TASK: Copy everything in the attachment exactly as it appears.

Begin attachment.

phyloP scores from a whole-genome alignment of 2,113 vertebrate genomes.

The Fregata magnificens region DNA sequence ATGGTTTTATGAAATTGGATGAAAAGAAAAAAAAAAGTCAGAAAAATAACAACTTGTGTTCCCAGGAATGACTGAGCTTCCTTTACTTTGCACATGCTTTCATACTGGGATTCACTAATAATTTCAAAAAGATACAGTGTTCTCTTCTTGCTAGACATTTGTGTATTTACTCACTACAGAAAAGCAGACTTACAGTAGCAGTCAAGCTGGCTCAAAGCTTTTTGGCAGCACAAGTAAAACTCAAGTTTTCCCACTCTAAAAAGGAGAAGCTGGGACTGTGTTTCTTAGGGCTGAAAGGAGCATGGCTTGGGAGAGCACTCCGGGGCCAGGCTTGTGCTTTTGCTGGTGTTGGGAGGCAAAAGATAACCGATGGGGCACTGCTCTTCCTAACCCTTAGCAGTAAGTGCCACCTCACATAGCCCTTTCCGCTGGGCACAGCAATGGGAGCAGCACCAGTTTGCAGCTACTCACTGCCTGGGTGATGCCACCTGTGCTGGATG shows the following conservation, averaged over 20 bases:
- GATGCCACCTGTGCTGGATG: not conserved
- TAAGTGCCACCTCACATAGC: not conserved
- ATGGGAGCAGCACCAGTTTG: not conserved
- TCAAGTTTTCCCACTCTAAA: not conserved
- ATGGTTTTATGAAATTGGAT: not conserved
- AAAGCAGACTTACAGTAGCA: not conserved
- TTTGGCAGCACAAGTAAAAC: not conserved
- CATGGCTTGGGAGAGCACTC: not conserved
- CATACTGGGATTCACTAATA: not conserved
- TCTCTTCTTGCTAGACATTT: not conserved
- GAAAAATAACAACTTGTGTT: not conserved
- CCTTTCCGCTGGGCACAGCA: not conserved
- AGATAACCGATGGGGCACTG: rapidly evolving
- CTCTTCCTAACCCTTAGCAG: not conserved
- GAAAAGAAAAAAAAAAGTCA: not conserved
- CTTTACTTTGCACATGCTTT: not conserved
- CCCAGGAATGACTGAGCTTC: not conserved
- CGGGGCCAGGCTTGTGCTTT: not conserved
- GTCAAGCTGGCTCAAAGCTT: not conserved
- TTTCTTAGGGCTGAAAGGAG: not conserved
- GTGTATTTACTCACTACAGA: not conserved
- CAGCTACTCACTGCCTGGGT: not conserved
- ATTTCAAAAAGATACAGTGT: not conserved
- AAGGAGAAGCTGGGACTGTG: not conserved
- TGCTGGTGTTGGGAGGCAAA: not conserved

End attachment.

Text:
phyloP scores from a whole-genome alignment of 2,113 vertebrate genomes.

The Fregata magnificens region DNA sequence ATGGTTTTATGAAATTGGATGAAAAGAAAAAAAAAAGTCAGAAAAATAACAACTTGTGTTCCCAGGAATGACTGAGCTTCCTTTACTTTGCACATGCTTTCATACTGGGATTCACTAATAATTTCAAAAAGATACAGTGTTCTCTTCTTGCTAGACATTTGTGTATTTACTCACTACAGAAAAGCAGACTTACAGTAGCAGTCAAGCTGGCTCAAAGCTTTTTGGCAGCACAAGTAAAACTCAAGTTTTCCCACTCTAAAAAGGAGAAGCTGGGACTGTGTTTCTTAGGGCTGAAAGGAGCATGGCTTGGGAGAGCACTCCGGGGCCAGGCTTGTGCTTTTGCTGGTGTTGGGAGGCAAAAGATAACCGATGGGGCACTGCTCTTCCTAACCCTTAGCAGTAAGTGCCACCTCACATAGCCCTTTCCGCTGGGCACAGCAATGGGAGCAGCACCAGTTTGCAGCTACTCACTGCCTGGGTGATGCCACCTGTGCTGGATG shows the following conservation, averaged over 20 bases:
- GATGCCACCTGTGCTGGATG: not conserved
- TAAGTGCCACCTCACATAGC: not conserved
- ATGGGAGCAGCACCAGTTTG: not conserved
- TCAAGTTTTCCCACTCTAAA: not conserved
- ATGGTTTTATGAAATTGGAT: not conserved
- AAAGCAGACTTACAGTAGCA: not conserved
- TTTGGCAGCACAAGTAAAAC: not conserved
- CATGGCTTGGGAGAGCACTC: not conserved
- CATACTGGGATTCACTAATA: not conserved
- TCTCTTCTTGCTAGACATTT: not conserved
- GAAAAATAACAACTTGTGTT: not conserved
- CCTTTCCGCTGGGCACAGCA: not conserved
- AGATAACCGATGGGGCACTG: rapidly evolving
- CTCTTCCTAACCCTTAGCAG: not conserved
- GAAAAGAAAAAAAAAAGTCA: not conserved
- CTTTACTTTGCACATGCTTT: not conserved
- CCCAGGAATGACTGAGCTTC: not conserved
- CGGGGCCAGGCTTGTGCTTT: not conserved
- GTCAAGCTGGCTCAAAGCTT: not conserved
- TTTCTTAGGGCTGAAAGGAG: not conserved
- GTGTATTTACTCACTACAGA: not conserved
- CAGCTACTCACTGCCTGGGT: not conserved
- ATTTCAAAAAGATACAGTGT: not conserved
- AAGGAGAAGCTGGGACTGTG: not conserved
- TGCTGGTGTTGGGAGGCAAA: not conserved